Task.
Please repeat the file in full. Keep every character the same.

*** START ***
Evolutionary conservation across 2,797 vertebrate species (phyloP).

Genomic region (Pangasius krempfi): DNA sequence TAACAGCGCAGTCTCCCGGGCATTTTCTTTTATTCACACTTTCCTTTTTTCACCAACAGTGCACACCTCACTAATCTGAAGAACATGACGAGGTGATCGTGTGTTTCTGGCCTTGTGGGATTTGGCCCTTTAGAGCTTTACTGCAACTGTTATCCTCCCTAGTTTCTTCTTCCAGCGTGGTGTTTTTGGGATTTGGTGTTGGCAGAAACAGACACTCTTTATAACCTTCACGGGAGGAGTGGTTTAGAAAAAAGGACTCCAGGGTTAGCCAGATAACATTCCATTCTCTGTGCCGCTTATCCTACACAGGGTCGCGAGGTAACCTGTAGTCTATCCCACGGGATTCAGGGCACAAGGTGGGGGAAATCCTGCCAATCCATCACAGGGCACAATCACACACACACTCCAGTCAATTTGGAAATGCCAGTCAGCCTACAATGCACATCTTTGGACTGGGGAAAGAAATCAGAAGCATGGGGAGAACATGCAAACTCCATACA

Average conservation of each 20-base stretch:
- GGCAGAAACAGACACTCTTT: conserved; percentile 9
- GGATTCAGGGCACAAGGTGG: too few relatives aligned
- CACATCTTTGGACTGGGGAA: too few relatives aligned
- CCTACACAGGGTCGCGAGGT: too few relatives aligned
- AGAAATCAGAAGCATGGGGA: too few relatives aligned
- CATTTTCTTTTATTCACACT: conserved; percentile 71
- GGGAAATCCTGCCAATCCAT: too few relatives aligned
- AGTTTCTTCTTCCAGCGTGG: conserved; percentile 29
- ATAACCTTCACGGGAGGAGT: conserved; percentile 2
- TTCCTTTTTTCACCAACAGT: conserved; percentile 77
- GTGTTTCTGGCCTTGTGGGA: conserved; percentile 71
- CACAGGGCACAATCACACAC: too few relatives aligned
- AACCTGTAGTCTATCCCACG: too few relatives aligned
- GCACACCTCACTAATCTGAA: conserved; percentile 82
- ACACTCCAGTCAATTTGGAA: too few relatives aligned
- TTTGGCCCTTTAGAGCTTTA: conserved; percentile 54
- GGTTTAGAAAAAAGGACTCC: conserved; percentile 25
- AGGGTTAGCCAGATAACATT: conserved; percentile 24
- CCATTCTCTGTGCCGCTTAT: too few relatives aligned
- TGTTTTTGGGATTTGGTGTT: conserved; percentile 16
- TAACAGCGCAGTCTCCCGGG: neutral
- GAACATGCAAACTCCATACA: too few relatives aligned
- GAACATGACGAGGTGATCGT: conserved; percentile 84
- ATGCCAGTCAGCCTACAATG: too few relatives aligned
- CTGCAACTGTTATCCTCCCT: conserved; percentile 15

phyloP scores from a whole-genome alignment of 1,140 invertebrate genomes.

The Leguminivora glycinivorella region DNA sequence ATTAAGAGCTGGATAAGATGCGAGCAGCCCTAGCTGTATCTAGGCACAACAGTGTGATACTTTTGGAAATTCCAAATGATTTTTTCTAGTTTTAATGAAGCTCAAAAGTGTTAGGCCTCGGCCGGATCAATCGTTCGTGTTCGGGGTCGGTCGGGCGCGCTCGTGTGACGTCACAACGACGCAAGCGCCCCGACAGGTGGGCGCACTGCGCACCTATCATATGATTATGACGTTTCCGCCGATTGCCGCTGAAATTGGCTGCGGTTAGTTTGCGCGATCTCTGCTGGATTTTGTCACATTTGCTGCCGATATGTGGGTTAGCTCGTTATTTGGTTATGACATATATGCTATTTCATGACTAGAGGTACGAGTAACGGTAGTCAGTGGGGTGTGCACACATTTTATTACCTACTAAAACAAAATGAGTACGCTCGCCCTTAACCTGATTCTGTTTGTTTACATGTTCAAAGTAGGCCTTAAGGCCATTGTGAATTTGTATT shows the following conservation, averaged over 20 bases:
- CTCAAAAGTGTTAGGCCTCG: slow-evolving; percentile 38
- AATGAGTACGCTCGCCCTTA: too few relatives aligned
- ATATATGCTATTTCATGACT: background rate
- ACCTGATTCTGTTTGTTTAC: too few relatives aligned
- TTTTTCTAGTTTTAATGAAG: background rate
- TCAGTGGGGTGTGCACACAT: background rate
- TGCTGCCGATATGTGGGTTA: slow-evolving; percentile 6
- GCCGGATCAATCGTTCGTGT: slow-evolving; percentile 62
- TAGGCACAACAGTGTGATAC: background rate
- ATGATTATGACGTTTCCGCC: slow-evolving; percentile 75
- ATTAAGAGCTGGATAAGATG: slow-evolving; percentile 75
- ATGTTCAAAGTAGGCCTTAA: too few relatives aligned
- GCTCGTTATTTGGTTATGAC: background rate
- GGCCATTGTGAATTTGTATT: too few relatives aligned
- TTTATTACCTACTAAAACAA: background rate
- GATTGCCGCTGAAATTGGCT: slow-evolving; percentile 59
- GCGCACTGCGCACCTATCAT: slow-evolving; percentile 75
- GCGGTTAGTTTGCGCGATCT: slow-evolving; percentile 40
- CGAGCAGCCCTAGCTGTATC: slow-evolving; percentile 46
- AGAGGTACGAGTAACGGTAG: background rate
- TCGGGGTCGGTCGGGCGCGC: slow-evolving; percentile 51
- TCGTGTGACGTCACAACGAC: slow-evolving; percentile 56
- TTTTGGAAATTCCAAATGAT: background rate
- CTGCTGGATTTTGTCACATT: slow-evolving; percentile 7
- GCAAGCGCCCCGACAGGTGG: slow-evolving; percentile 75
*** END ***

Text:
Evolutionary conservation across 2,797 vertebrate species (phyloP).

Genomic region (Pangasius krempfi): DNA sequence TAACAGCGCAGTCTCCCGGGCATTTTCTTTTATTCACACTTTCCTTTTTTCACCAACAGTGCACACCTCACTAATCTGAAGAACATGACGAGGTGATCGTGTGTTTCTGGCCTTGTGGGATTTGGCCCTTTAGAGCTTTACTGCAACTGTTATCCTCCCTAGTTTCTTCTTCCAGCGTGGTGTTTTTGGGATTTGGTGTTGGCAGAAACAGACACTCTTTATAACCTTCACGGGAGGAGTGGTTTAGAAAAAAGGACTCCAGGGTTAGCCAGATAACATTCCATTCTCTGTGCCGCTTATCCTACACAGGGTCGCGAGGTAACCTGTAGTCTATCCCACGGGATTCAGGGCACAAGGTGGGGGAAATCCTGCCAATCCATCACAGGGCACAATCACACACACACTCCAGTCAATTTGGAAATGCCAGTCAGCCTACAATGCACATCTTTGGACTGGGGAAAGAAATCAGAAGCATGGGGAGAACATGCAAACTCCATACA

Average conservation of each 20-base stretch:
- GGCAGAAACAGACACTCTTT: conserved; percentile 9
- GGATTCAGGGCACAAGGTGG: too few relatives aligned
- CACATCTTTGGACTGGGGAA: too few relatives aligned
- CCTACACAGGGTCGCGAGGT: too few relatives aligned
- AGAAATCAGAAGCATGGGGA: too few relatives aligned
- CATTTTCTTTTATTCACACT: conserved; percentile 71
- GGGAAATCCTGCCAATCCAT: too few relatives aligned
- AGTTTCTTCTTCCAGCGTGG: conserved; percentile 29
- ATAACCTTCACGGGAGGAGT: conserved; percentile 2
- TTCCTTTTTTCACCAACAGT: conserved; percentile 77
- GTGTTTCTGGCCTTGTGGGA: conserved; percentile 71
- CACAGGGCACAATCACACAC: too few relatives aligned
- AACCTGTAGTCTATCCCACG: too few relatives aligned
- GCACACCTCACTAATCTGAA: conserved; percentile 82
- ACACTCCAGTCAATTTGGAA: too few relatives aligned
- TTTGGCCCTTTAGAGCTTTA: conserved; percentile 54
- GGTTTAGAAAAAAGGACTCC: conserved; percentile 25
- AGGGTTAGCCAGATAACATT: conserved; percentile 24
- CCATTCTCTGTGCCGCTTAT: too few relatives aligned
- TGTTTTTGGGATTTGGTGTT: conserved; percentile 16
- TAACAGCGCAGTCTCCCGGG: neutral
- GAACATGCAAACTCCATACA: too few relatives aligned
- GAACATGACGAGGTGATCGT: conserved; percentile 84
- ATGCCAGTCAGCCTACAATG: too few relatives aligned
- CTGCAACTGTTATCCTCCCT: conserved; percentile 15

phyloP scores from a whole-genome alignment of 1,140 invertebrate genomes.

The Leguminivora glycinivorella region DNA sequence ATTAAGAGCTGGATAAGATGCGAGCAGCCCTAGCTGTATCTAGGCACAACAGTGTGATACTTTTGGAAATTCCAAATGATTTTTTCTAGTTTTAATGAAGCTCAAAAGTGTTAGGCCTCGGCCGGATCAATCGTTCGTGTTCGGGGTCGGTCGGGCGCGCTCGTGTGACGTCACAACGACGCAAGCGCCCCGACAGGTGGGCGCACTGCGCACCTATCATATGATTATGACGTTTCCGCCGATTGCCGCTGAAATTGGCTGCGGTTAGTTTGCGCGATCTCTGCTGGATTTTGTCACATTTGCTGCCGATATGTGGGTTAGCTCGTTATTTGGTTATGACATATATGCTATTTCATGACTAGAGGTACGAGTAACGGTAGTCAGTGGGGTGTGCACACATTTTATTACCTACTAAAACAAAATGAGTACGCTCGCCCTTAACCTGATTCTGTTTGTTTACATGTTCAAAGTAGGCCTTAAGGCCATTGTGAATTTGTATT shows the following conservation, averaged over 20 bases:
- CTCAAAAGTGTTAGGCCTCG: slow-evolving; percentile 38
- AATGAGTACGCTCGCCCTTA: too few relatives aligned
- ATATATGCTATTTCATGACT: background rate
- ACCTGATTCTGTTTGTTTAC: too few relatives aligned
- TTTTTCTAGTTTTAATGAAG: background rate
- TCAGTGGGGTGTGCACACAT: background rate
- TGCTGCCGATATGTGGGTTA: slow-evolving; percentile 6
- GCCGGATCAATCGTTCGTGT: slow-evolving; percentile 62
- TAGGCACAACAGTGTGATAC: background rate
- ATGATTATGACGTTTCCGCC: slow-evolving; percentile 75
- ATTAAGAGCTGGATAAGATG: slow-evolving; percentile 75
- ATGTTCAAAGTAGGCCTTAA: too few relatives aligned
- GCTCGTTATTTGGTTATGAC: background rate
- GGCCATTGTGAATTTGTATT: too few relatives aligned
- TTTATTACCTACTAAAACAA: background rate
- GATTGCCGCTGAAATTGGCT: slow-evolving; percentile 59
- GCGCACTGCGCACCTATCAT: slow-evolving; percentile 75
- GCGGTTAGTTTGCGCGATCT: slow-evolving; percentile 40
- CGAGCAGCCCTAGCTGTATC: slow-evolving; percentile 46
- AGAGGTACGAGTAACGGTAG: background rate
- TCGGGGTCGGTCGGGCGCGC: slow-evolving; percentile 51
- TCGTGTGACGTCACAACGAC: slow-evolving; percentile 56
- TTTTGGAAATTCCAAATGAT: background rate
- CTGCTGGATTTTGTCACATT: slow-evolving; percentile 7
- GCAAGCGCCCCGACAGGTGG: slow-evolving; percentile 75